At the forum on food safety organized by the Cambodia Restaurant Association at the end of July at the Sofitel in Phnom Penh, Mr. Sin Sindeth, Deputy Director of the CCF at the Ministry of Commerce, was the first to open the proceedings after the introductory speech by the association’s President, Mr. Arnaud Darc. A very long speech, during which the Deputy Director addressed several subjects: the objectives of the law, the factors which influenced its creation, controls, the role of the press and the responsibilities of the players in the sector, the government, but also the consumer. The CCF, formerly known as CAMCONTROL (Cambodia Import-Export and Fraud Repression Directorate-General), has been the Consumer Protection Competition and Fraud Repression Directorate-General since 2020. Objectives of the law Mr. Sindeth began by recalling that it had taken six years for the food safety law to be finalized and adopted. The difficulty lay mainly in the fact that a large number of relevant ministries had to examine, discuss and debate the content of this law. In total, it comprises 11 chapters and 43 articles. The aim of this text is to ensure effective application through the participation of several key players: the government, entrepreneurs and restaurant operators, from the producer, collector, manufacturer and transporter-deliverer of foodstuffs right through to the consumer’s table. “Indeed, when a consumer has a problem with food, such as food poisoning, they must report it to the organization responsible so that the authority can take steps to investigate and ensure that this type of incident does not happen again.” asserts Mr. Sin Sideth. According to the deputy director, the main aim of the law is therefore twofold. Firstly, to guarantee consumer health and safety. Secondly, to facilitate local trade and the export or import of foodstuffs: “If we can guarantee total respect for the application of the law, then everything will be safe. And then, you know, for the consumer, if we say the word food or meal, it has no legal connotation.” “It’s just something you put in your mouth, isn’t it? But in the law, the definition is that food is everything, absolutely everything we consume. In addition, we also have to take into account certain substances, such as chemical additives and preservatives that are added to food to give it more taste, to make it keep longer, to make it look good, to give it a good color, to make it smell attractive,” he explained, adding: “Another point concerns the definition of food safety. What is food safety? In fact, it refers to the preparation, processing and cooking of food, each stage of which must be free from any risk of contamination.”  “In other words, food must not contain prohibited chemical substances, must not be used more than once, and must not present any physical risk. If we manage to avoid these really dangerous aspects, we can say that food will now be safe for the consumer. The third category is that of commercial players, such as restaurant operators, food producers, animal breeders, collectors, transporters, vendors, restaurants and their staff. They are all subject to inspection by the competent authority. I believe that most of the participants in this forum are considered “food operators”. Your participation is therefore vital for the government to help us guarantee maximum safety, even if we don’t yet dare speak of 100% food safety”, said Mr. Sin Sideth. Several factors The deputy director went on to mention the need for teamwork in law enforcement: “We recognize that human error, poor treatment or bad practice can be at the root of food insecurity. So we must all work together. “There are three factors that can make food unsafe for consumers. The first is a physical risk. What is a physical risk? It could be any external object or another piece of glass or plastic, a piece of metal or a fish bone or bone that you can physically see, which is a physical hazard that you can see with your own eyes,” he continued, adding: “It’s also important, even if there isn’t necessarily any danger, that the customer can enjoy the dish and appreciate it, isn’t it? For example, if you’re having dinner or lunch and you chew on a bone or an “object – intruder”, it’s not dangerous for you, but you’re not enjoying your meal. Also, some objects such as small metal fragments can still be found in food. That’s why food production lines are now equipped with metal detectors. “Secondly, there are restaurants. Hair or insects falling into the food, or flies, are in a way physical risks, but also incidents likely to give a very bad image of the establishment and even the restaurant business in our country. In other developed countries, like Europe, if you find a cockroach in your chicken, your restaurant will be closed for treatment for a week or two”. “Among the undesirables, we have to mention chemicals. When we use the word ‘chemical’, there are countless substances. We can’t list them all, but we can classify them into three categories. The first is the residual agricultural chemical that remains on food through chemical sprays or pesticides produced by some farmers, which they overuse or use illegally, which is very dangerous. Yes, the laws allow it, but you have to respect the dosage and also take into account the space needed to spray the substance, the number of days before consumption, because you can’t simply spray the substance and have a vegetable ready the next day. There are also what we call heavy metals, i.e. substances affecting vegetables grown on an industrial site, or heavy metals that spill onto the surface of water. Let’s take the example of the Fukushima accident, yes, when the explosion at the nuclear power plant occurred, fish from the region couldn’t be sold because the consumer in Japan is afraid of radiation or being contaminated.” “And the next problem concerns hormone doping of livestock. In European countries, 25,000 … Read more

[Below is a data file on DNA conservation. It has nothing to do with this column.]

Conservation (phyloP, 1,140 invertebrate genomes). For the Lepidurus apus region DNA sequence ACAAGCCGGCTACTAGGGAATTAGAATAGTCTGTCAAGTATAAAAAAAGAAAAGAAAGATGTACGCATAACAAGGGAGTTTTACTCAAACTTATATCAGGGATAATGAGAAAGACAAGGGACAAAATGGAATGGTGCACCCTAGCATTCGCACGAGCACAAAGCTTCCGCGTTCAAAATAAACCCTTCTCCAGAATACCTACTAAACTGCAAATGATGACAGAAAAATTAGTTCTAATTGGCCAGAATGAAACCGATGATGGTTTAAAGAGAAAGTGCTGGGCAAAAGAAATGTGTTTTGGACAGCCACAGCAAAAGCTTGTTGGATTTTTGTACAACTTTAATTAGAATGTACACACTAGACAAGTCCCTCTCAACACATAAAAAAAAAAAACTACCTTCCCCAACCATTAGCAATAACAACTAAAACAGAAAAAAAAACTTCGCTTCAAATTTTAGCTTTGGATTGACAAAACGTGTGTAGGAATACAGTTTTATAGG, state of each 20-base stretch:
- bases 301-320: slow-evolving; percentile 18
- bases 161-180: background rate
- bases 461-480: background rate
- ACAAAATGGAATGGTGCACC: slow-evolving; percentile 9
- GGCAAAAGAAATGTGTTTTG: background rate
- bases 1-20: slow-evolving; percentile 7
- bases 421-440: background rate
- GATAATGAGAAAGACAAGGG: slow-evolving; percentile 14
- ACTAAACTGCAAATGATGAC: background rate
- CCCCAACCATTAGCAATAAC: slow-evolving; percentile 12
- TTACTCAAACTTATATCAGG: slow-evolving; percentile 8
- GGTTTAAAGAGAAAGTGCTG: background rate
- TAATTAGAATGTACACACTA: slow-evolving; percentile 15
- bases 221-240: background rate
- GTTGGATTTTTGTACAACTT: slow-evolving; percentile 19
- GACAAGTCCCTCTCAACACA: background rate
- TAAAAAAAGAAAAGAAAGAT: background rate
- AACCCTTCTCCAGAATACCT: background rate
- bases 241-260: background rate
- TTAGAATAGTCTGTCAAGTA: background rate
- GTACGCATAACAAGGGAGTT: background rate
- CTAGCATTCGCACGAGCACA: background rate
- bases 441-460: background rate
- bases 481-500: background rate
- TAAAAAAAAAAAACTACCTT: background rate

Cambodia Restaurant Association — Amplifying Industry Strength

It’s a basic fact of life that strength comes through numbers. Which is why the Cambodia Restaurant Association (CRA) is so important for advancing the interests of everyone invested in the Kingdom’s relentlessly dynamic hospitality industry, whether they are in it financially, professionally, or both. The CRA was created 12 years ago with the aim of developing Cambodia’s restaurant industry for the benefit of all. That means ensuring that all Association members have the capacity to grow and achieve their full potential because when they do, they raise everyone’s standards, reputations, and appeal to audiences both at home and abroad. But capacity is a bigger word than it looks. It encompasses everything from knowledge and information, skills, financing, personnel, proper administrative structures and awareness, access to markets, and a voice among those with the power to make significant change. Championing members’ existing capacities creates a mutually reinforcing paradigm so that they can become stronger and more profitable, their employees can develop their skills and potential, and the industry as a whole can stand proud on the world stage. The Association liaises with government to ensure that members receive the information they need to keep their business buoyant, for example seminars and workshops on taxation, but also through dedicated lawyers, accountants and advisors who are on hand to provide essential support and guidance when it’s really needed, for example disputes with employees or landlords. The Association also provides a valuable lobbying voice to ensure that the government is hearing their issues and concerns in day-to-day business management. And it’s also just a great opportunity to meet like-minded souls from the industry. Last month, Thalias Hospitality Group’s Human Resources Director, Settha Yok, moderated a panel of industry leaders in Cambodia on how to recruit and retain the best talents in the industry. These events offer invaluable insights on bring your business up to its best, and are also a great opportunity to get to know the Association and its members. They are often open to members and non-members alike, so take a moment to check out their Facebook page, or sign up to their newsletter if you’d like to stay informed of what’s coming up. See their Facebook page here: For some more information: